McDoc

Just another Medical Humanities Blog

Poems for June 2012

Posted by mcdoc on June 1, 2012

Raymond Carver
(1938-1988)

What the Doctor Said

He said it doesn’t look good
he said it looks bad in fact real bad
he said I counted thirty-two of them on one lung before
I quit counting them
I said I’m glad I wouldn’t want to know
about any more being there than that
he said are you a religious man do you kneel down
in forest groves and let yourself ask for help
when you come to a waterfall
mist blowing against your face and arms
do you stop and ask for understanding at those moments
I said not yet but I intend to start today
he said I’m real sorry he said
I wish I had some other kind of news to give you
I said Amen and he said something else
I didn’t catch and not knowing what else to do
and not wanting him to have to repeat it
and me to have to fully digest it
I just looked at him
for a minute and he looked back it was then
I jumped up and shook hands with this man who’d just given me
something no one else on earth had ever given me
I may have even thanked him habit being so strong

“What the Doctor Said” by Raymond Carver from A New Path to the Waterfall. © Atlantic Monthly Press, 1989.

Dana Gioia
(1950 – )

Finding a Box of Family Letters

The dead say little in their letters
they haven’t said before.
We find no secrets, and yet
how different every sentence sounds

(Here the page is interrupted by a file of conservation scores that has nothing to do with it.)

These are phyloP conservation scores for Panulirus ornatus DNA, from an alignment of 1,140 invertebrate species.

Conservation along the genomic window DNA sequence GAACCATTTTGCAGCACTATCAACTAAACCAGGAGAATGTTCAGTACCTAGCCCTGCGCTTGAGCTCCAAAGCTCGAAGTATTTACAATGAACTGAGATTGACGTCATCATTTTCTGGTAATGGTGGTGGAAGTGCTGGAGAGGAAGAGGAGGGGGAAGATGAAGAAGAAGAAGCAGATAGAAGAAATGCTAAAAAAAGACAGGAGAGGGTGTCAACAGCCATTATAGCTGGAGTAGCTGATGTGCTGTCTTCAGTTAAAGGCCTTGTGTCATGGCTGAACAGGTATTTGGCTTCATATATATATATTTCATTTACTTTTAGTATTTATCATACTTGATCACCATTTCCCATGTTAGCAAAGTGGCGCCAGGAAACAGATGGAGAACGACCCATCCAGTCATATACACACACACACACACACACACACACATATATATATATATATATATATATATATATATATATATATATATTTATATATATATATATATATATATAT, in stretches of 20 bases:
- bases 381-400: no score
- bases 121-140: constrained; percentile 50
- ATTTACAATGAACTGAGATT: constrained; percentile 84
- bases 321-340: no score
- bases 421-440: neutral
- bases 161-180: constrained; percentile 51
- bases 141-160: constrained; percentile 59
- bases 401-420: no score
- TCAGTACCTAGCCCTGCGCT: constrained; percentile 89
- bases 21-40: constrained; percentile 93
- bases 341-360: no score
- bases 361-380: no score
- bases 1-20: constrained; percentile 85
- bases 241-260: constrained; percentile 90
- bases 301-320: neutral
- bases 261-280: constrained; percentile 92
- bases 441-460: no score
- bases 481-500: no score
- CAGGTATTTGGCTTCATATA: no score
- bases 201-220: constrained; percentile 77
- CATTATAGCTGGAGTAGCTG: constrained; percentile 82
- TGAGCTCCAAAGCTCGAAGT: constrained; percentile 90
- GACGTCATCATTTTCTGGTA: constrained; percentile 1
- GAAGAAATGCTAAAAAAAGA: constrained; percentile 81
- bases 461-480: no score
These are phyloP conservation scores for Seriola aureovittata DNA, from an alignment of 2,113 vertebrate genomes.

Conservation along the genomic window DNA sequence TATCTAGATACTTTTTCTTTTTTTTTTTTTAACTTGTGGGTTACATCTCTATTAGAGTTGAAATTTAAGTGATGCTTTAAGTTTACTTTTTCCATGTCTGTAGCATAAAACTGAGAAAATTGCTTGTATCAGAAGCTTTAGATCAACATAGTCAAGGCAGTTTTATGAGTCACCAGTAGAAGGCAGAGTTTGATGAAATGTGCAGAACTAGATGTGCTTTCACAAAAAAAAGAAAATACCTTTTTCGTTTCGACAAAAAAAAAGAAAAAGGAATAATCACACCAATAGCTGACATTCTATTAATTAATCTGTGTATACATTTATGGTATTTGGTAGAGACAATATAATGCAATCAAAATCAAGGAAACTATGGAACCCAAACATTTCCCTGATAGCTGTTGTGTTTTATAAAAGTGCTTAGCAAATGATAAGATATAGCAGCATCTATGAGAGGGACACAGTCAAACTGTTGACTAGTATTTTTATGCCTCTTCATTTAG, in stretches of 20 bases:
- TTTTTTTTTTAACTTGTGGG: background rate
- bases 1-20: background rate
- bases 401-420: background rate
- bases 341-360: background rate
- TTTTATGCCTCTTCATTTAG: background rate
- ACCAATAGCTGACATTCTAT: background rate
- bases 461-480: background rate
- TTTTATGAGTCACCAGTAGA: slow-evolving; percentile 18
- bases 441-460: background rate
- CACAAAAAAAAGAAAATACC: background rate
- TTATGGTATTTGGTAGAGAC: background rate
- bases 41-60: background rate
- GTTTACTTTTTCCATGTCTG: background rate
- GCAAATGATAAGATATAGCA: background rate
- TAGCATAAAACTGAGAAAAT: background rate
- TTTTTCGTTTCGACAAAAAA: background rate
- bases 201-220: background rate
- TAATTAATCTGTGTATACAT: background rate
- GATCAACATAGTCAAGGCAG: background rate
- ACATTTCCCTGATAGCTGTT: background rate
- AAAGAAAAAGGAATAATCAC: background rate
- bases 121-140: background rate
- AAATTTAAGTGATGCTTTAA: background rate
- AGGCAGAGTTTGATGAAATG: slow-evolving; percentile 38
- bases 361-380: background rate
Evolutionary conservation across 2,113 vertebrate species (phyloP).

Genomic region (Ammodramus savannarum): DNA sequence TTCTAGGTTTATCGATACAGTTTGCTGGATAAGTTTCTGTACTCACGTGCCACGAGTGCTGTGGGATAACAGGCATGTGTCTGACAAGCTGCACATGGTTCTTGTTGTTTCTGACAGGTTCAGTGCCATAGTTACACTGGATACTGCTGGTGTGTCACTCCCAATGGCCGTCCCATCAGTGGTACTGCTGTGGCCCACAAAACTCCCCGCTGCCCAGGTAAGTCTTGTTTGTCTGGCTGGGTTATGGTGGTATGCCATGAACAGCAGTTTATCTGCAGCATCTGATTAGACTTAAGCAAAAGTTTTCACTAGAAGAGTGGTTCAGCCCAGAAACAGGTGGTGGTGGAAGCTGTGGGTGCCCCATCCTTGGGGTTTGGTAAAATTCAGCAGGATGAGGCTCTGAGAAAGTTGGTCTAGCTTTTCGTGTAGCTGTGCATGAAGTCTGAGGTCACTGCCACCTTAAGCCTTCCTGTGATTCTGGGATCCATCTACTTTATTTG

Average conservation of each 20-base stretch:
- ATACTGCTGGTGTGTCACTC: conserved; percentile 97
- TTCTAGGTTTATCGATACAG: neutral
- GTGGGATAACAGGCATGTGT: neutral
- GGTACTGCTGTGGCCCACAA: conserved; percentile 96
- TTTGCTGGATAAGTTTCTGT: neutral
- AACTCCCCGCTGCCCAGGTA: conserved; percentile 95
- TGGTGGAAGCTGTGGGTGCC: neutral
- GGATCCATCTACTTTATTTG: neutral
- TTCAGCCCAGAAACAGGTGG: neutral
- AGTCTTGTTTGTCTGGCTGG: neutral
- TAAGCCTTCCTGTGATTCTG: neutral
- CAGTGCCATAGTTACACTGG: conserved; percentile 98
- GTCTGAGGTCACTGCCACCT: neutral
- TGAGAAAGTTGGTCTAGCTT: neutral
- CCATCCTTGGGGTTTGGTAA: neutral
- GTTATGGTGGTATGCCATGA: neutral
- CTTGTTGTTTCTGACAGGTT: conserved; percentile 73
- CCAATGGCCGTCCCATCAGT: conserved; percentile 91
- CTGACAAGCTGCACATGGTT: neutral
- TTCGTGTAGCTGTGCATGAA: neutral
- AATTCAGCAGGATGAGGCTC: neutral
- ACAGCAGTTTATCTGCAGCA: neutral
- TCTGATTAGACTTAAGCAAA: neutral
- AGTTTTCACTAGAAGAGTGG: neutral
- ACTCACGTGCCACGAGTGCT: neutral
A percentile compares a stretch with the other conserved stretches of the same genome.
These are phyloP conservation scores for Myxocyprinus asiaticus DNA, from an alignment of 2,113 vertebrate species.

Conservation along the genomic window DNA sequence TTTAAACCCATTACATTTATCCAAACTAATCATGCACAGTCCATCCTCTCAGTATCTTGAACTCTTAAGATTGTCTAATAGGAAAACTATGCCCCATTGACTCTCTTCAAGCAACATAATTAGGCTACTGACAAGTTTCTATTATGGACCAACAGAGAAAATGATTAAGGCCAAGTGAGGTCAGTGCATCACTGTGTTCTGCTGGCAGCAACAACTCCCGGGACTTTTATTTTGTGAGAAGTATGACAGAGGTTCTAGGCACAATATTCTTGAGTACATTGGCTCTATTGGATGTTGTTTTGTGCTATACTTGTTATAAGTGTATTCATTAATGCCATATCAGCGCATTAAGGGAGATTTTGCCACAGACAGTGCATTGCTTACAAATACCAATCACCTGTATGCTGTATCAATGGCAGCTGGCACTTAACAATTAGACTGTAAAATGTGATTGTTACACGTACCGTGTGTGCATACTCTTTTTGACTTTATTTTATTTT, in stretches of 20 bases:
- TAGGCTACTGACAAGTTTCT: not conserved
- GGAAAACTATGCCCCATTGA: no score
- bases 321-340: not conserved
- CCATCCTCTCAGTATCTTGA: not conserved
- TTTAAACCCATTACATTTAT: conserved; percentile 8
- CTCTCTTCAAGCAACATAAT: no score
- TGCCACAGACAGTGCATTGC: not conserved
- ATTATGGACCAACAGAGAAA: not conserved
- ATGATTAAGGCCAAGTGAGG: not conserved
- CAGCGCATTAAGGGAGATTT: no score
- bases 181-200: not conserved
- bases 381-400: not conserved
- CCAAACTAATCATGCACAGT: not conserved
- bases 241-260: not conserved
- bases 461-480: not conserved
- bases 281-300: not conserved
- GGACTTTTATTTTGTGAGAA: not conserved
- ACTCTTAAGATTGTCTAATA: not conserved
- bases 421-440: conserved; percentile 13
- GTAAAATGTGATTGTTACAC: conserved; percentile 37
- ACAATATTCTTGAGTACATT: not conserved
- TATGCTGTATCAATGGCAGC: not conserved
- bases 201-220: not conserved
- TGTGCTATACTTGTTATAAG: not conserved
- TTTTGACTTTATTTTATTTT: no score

heard across the years.

My father breaks my heart
simply by being so young and handsome.
He’s half my age, with jet-black hair.
Look at him in his navy uniform
grinning beside his dive-bomber.

Come back, Dad! I want to shout.
He says he misses all of us
(though I haven’t yet been born).
He writes from places I never knew he saw,
and everyone he mentions now is dead.

There is a large, long photograph
curled like a diploma—a banquet sixty years ago.
My parents sit uncomfortably
among tables of dark-suited strangers.
The mildewed paper reeks of regret.

I wonder what song the band was playing,
just out of frame, as the photographer
arranged your smiles. A waltz? A foxtrot?
Get out there on the floor and dance!
You don’t have forever.

What does it cost to send a postcard
to the underworld? I’ll buy
a penny stamp from World War II
and mail it downtown at the old post office
just as the courthouse clock strikes twelve.

Surely the ghost of some postal worker
still makes his nightly rounds, his routine
too tedious for him to notice when it ended.
He works so slowly he moves back in time
carrying our dead letters to their lost addresses.

It’s silly to get sentimental.
The dead have moved on. So should we.
But isn’t it equally simpleminded to miss
the special expertise of the departed
in clarifying our long-term plans?

They never let us forget that the line
between them and us is only temporary.
Get out there and dance! the letters shout
adding, Love always. Can’t wait to get home!
And soon we will be. See you there.

“Finding a Box of Family Letters” by Dana Gioia, from Pity the Beautiful. © Graywolf Press, 2012. Reprinted with permission. (buy now)

Advertisements

Leave a Reply

Fill in your details below or click an icon to log in:

WordPress.com Logo

You are commenting using your WordPress.com account. Log Out / Change )

Twitter picture

You are commenting using your Twitter account. Log Out / Change )

Facebook photo

You are commenting using your Facebook account. Log Out / Change )

Google+ photo

You are commenting using your Google+ account. Log Out / Change )

Connecting to %s

 
%d bloggers like this: